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The greatest Czech movie ever? Perhaps....
Criterion / 165 Minutes / 1967 / Unrated / Street Date: June 18, 2013
Regularly cited as arguably the best Czech film ever made (Criterion even heralds this on this Blu-ray edition’s back cover), Marketa Lazarova is a bold, expansive, challenging piece of work, an experiment in broad-stroke cinematic storytelling that is as difficult to pin down as it is easy to appreciate. In short, it’s a perfect addition to the Criterion library – there’s never been a film quite like it.
That comes with both positive and negative connotations, though. The film’s most immediate asset is its provocative syntax and filmic construction. There are sequences at hand here that are cut together with a bold reject of formality that really spin the material in weird and wonderful ways. The trouble with this medieval clan saga is that it feels longer than its 165-minute running time: this is a taxing, exhaustive endeavor that isn’t without its merits, but it’s tough to get through in one sitting.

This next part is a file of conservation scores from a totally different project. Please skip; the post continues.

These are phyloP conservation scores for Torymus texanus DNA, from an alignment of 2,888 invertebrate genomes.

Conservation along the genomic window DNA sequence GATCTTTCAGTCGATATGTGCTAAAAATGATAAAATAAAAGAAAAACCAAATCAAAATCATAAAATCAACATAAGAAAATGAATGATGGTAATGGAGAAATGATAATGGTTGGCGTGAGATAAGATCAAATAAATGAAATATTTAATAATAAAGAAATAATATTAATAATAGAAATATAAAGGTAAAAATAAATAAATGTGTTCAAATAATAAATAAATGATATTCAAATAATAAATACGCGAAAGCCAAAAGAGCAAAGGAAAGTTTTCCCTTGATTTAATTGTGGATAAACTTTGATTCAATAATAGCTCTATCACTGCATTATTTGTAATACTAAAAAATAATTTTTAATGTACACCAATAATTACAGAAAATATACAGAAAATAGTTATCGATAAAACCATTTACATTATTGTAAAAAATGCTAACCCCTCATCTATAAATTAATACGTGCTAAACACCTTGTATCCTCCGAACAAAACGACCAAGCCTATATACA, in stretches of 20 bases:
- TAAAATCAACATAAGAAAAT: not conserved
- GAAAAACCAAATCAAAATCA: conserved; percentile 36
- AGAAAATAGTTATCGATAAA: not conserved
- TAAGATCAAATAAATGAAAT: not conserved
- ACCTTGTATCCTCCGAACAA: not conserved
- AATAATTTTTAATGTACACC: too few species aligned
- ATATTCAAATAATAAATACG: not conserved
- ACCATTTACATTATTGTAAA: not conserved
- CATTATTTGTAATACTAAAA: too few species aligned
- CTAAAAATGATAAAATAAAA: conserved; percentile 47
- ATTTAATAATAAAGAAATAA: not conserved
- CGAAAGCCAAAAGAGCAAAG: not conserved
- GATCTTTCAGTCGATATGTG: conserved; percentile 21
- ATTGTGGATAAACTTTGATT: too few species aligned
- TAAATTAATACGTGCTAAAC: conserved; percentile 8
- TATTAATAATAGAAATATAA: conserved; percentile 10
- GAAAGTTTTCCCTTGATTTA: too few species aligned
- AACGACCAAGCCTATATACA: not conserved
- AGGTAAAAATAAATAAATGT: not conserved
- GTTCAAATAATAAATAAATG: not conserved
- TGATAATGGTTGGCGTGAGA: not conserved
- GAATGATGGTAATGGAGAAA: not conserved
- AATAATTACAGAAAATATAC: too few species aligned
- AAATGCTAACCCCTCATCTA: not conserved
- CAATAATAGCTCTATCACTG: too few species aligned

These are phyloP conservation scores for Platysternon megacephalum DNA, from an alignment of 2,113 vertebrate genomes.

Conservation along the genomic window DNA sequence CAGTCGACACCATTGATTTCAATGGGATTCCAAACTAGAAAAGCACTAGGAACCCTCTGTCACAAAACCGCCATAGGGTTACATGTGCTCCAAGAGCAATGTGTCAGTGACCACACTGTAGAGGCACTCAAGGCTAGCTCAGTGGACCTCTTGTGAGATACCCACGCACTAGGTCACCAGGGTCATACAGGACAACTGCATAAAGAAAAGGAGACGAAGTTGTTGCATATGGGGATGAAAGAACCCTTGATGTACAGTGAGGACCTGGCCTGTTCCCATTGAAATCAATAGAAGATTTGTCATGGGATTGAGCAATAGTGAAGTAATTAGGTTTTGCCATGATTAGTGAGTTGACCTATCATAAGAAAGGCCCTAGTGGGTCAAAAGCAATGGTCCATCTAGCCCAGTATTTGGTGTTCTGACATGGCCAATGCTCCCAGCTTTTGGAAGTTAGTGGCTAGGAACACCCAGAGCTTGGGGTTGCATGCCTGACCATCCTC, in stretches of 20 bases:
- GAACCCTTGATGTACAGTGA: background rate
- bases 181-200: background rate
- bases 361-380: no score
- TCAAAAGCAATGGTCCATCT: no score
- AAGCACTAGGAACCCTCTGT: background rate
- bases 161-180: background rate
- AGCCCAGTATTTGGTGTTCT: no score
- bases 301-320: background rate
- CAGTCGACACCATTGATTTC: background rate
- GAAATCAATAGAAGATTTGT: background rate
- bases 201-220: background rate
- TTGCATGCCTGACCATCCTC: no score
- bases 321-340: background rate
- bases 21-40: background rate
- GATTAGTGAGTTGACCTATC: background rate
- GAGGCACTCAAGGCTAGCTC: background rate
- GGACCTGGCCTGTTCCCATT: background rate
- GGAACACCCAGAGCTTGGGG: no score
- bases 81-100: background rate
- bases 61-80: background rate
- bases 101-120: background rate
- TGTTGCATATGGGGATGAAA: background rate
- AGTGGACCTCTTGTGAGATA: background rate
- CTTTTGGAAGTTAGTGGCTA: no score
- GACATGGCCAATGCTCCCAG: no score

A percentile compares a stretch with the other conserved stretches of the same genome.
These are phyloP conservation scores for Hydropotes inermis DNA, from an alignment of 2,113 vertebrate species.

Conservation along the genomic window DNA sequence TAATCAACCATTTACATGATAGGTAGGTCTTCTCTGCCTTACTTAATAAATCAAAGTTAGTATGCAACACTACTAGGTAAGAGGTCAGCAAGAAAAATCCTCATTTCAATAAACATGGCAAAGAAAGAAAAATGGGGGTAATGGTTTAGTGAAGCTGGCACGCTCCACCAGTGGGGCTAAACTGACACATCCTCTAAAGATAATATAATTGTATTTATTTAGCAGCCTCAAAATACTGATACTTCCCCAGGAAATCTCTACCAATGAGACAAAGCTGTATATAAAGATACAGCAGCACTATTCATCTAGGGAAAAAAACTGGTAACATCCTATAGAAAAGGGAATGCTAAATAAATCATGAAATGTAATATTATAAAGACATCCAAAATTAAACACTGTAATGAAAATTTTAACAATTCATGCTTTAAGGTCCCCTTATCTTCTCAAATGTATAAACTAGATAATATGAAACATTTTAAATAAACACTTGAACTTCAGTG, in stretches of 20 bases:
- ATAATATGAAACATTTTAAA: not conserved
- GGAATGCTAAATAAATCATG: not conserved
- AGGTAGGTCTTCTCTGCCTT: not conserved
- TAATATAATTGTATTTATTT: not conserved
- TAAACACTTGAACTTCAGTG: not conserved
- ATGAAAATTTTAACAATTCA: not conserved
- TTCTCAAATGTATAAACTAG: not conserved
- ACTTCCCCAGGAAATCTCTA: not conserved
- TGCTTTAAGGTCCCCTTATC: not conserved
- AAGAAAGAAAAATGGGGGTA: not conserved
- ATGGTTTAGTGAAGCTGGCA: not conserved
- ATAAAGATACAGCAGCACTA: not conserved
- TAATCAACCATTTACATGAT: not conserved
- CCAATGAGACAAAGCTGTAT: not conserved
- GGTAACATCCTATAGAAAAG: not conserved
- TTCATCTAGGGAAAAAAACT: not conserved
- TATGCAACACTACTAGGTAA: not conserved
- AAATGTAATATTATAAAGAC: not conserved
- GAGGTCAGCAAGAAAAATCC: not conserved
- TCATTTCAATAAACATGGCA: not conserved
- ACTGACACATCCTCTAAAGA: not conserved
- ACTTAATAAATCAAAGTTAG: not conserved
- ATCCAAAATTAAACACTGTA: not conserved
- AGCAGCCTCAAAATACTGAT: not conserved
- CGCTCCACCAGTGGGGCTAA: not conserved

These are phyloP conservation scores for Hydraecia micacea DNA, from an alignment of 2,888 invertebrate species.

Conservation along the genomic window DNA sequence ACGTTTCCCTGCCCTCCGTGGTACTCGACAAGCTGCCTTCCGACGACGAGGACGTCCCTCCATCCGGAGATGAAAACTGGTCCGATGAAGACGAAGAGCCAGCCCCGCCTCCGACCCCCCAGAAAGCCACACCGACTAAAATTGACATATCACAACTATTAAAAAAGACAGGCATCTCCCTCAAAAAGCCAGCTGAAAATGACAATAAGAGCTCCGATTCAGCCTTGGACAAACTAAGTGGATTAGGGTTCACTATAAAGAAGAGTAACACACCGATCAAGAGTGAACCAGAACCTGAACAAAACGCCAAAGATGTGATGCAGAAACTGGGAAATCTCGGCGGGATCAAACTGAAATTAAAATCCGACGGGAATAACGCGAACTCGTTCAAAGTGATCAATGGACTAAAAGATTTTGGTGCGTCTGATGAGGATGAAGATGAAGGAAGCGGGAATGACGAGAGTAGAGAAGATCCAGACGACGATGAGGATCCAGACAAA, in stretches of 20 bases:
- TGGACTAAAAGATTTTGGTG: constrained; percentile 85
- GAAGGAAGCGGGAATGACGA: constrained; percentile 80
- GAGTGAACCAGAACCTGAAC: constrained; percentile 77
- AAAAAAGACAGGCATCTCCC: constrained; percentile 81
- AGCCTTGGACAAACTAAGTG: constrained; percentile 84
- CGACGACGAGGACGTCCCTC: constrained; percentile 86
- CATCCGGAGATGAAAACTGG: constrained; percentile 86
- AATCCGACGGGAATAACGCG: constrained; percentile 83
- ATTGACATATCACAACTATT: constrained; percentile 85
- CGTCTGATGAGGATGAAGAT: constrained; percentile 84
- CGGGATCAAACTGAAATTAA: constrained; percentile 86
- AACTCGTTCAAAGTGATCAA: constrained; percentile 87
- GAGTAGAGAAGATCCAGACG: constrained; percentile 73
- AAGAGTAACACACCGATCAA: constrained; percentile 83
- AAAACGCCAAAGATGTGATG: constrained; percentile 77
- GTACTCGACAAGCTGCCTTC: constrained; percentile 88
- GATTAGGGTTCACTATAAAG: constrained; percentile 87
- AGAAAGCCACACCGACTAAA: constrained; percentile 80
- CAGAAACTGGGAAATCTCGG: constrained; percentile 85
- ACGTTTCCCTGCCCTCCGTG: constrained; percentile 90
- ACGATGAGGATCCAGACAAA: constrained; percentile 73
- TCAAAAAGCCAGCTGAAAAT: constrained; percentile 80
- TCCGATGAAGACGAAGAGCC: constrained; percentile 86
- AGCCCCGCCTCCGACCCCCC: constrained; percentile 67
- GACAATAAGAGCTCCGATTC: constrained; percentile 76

But as yet another fantastically unique release from Criterion, Marketa Lazarova absolutely earns its stripes. The movie comes to high-definition with Criterion’s predictable fluidity, and the supplements included are illuminating looks behind the film, its creation process, and its sustained reputation in the annals of world cinema. It’s a movie that might be more contextually intriguing than it is dramatically engrossing, but it’s still a helluva ride.